these constraints the SAA will follow its professional and ethical responsibility to respond to reports of sexual harassment among its membership.

     

    Adopted 10 December 2015

    Amended 15 May 2017

    List of helpful resources

     

  • Academic Integrity

    Academic Integrity

    The Shakespeare Association of America thrives on the circulation of new and emerging ideas. The special atmosphere of its annual conference derives in part from its distinctive ways of bringing scholars of all ranks and many kinds of affiliation together for a free exchange of ideas. Unusual openness requires a high degree of academic trust. Given the circulation of work-in-progress that the conference fosters, it is important for all members to follow established citation and copyright guidelines in handling the intellectual property of others, including all abstracts, papers, and talks presented at the SAA.

    Always obtain permission before citing unpublished work heard or read at the conference.

    Never recirculate another’s work in your own scholarship or teaching without the author’s permission.

    Treat seminar abstracts in the same way as papers read or circulated.

    Follow the SAA’s Social Media Guidelines for digital distribution, in real time or in retrospect, of the content of panels or seminars.

    Approved 26 December 2015

  • Seminar and Workshop Guidelines

    Guidelines for SAA Seminars and Workshops

    Purpose: Each seminar and workshop is designed to serve as a forum for fresh research, mutual criticism, and pedagogical experimentation among members with specialized academic interests.

    Leader: The work of each seminar or workshop is to be determined and directed by a Leader or Leaders who are responsible to the Shakespeare Association’s Trustees and Executive Director. A Leader who has accepted a place on the program has undertaken a responsibility to attend the Association’s Annual Meeting. If attendance is in question, the Leader should contact the Executive Director immediately.

    Enrollment: Membership of the Shakespeare Association of America is required for participation in any SAA seminar or workshop. Enrollment in seminars and workshops is open only to those who are at the dissertation stage of research or who have achieved postdoctoral standing. The Leader(s) of each seminar and workshop may invite up to four participants to join in the work of the group. Remaining places in each seminar are filled through the Association’s open enrollment process. No one may participate in more than one seminar or workshop. No paper presenter may participate also in a seminar or workshop.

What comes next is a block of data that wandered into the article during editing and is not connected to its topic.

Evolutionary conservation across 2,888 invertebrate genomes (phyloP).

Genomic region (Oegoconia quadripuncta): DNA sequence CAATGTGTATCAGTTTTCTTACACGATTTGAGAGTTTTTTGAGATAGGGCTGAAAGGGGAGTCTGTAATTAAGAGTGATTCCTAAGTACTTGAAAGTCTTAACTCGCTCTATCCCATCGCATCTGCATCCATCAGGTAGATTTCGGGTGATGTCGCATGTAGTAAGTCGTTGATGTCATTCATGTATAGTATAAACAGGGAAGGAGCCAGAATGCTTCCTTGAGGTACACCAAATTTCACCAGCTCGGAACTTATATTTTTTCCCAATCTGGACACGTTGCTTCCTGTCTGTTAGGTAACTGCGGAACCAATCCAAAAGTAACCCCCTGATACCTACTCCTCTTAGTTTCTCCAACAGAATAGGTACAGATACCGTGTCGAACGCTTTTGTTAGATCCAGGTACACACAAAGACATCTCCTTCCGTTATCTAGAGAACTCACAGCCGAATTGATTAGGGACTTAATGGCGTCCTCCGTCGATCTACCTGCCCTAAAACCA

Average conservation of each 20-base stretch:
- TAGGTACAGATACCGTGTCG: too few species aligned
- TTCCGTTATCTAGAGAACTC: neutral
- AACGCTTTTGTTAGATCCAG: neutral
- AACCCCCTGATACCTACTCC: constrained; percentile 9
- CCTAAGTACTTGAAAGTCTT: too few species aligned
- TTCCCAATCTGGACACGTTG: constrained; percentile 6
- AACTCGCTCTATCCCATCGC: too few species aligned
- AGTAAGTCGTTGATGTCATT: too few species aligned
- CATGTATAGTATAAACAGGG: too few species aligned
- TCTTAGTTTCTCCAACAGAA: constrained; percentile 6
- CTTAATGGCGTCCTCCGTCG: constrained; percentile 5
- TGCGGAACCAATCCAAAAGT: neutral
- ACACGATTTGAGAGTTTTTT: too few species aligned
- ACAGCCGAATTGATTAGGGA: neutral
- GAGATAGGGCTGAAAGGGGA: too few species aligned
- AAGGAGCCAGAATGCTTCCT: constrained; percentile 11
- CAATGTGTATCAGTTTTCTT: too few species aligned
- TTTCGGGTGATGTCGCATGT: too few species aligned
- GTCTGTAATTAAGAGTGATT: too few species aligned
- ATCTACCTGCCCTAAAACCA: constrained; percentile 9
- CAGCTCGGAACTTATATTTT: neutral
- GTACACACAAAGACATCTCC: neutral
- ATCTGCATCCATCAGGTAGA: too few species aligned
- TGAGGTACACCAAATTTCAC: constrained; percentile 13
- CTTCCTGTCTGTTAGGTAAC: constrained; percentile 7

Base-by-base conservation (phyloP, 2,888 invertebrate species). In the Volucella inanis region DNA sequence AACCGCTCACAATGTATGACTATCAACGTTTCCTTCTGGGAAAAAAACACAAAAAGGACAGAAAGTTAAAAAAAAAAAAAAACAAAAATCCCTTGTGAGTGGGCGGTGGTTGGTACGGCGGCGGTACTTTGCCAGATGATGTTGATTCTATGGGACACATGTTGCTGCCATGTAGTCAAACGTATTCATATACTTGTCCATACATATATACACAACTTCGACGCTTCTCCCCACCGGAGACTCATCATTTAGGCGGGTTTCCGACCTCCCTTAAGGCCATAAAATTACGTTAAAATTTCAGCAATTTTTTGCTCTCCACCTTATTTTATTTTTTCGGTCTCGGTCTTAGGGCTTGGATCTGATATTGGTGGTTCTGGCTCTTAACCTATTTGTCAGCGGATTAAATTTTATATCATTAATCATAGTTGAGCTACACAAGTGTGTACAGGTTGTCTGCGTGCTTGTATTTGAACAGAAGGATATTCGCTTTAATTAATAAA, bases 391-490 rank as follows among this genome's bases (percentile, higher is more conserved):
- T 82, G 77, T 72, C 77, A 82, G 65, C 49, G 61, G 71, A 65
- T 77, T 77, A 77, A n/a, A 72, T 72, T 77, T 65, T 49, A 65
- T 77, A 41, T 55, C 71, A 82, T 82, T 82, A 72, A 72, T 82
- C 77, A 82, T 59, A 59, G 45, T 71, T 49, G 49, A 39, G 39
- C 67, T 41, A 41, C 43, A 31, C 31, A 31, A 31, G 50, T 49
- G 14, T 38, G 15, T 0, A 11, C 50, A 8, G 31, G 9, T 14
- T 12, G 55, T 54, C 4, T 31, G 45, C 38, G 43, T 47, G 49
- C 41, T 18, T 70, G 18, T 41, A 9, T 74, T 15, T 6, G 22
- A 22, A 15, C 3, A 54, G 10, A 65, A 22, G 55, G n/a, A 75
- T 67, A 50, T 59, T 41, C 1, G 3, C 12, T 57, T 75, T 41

Advance Work: As director(s) of the seminar or workshop, Leader(s) determine the extent and nature of work to be done in preparation for these sessions. This may involve common readings, papers (on either a voluntary or an assigned basis), critiques, bibliographies, or any other exercise or project devised by the Leader(s). All written materials used in a session are to be circulated to the full membership of the session and read in advance of the Meeting.

    Protocols for Seminar and Workshop Members: Acceptance of a place in a seminar or workshop represents a commitment to complete the work of the seminar or workshop and to attend the Annual Meeting. No member, even if registered in the seminar or workshop, may participate in the session at the Annual Meeting without completing the advance preparation set by the Leader(s). Seminar or workshop members should follow procedures established by their Leader(s), particularly regarding paper length and circulation deadlines. Any seminar or workshop member who has not completed the assigned work by the deadlines specified by the Leader(s) will not be listed as a seminar or workshop member in the Conference Program and may not join in discussion at the meeting. A seminar or workshop member who will not be in attendance should notify the Leader(s) immediately.

    Seminar and Workshop Sessions: Seminar and workshop meetings should be devoted to a discussion of major issues raised by work already completed. The sessions are not to involve either reading or summarizing papers. It is assumed that all participants are already familiar with one another’s work by the time the meeting begins. The Leader(s) assume responsibility for the direction and content of the discussion. Workshop sessions may be devoted to exercises organized by the Leader(s) as well as to discussion of major issues.

    Auditors: In advance of the Meeting, Seminar Leaders should submit abstracts for seminar papers to the SAA office, for posting on the SAA website. On the day of their session, they should also make available to auditors hard copies of abstracts. At the discretion of the session’s Leader(s), auditors will be permitted to join in the discussion during the final portion of the seminar or workshop.

    Academic Integrity: It is assumed that each paper or project submitted to a Shakespeare Association seminar or workshop represents original work that addresses the topic and agenda set out by the Leader(s). Work-in-progress is to be treated with the utmost respect, and members should follow established citation and copyright guidelines in handling the intellectual property of others, including all abstracts, papers, and talks presented at the SAA. No paper should be recirculated in any form or any venue without the author’s permission, and seminar abstracts should be treated in the same way as papers read or circulated. Permission must be obtained before citing unpublished work heard or read at the conference. Also to be observed are the SAA’s Social Media Guidelines for digital distribution, in real time or in retrospect, of the content of panels or seminars.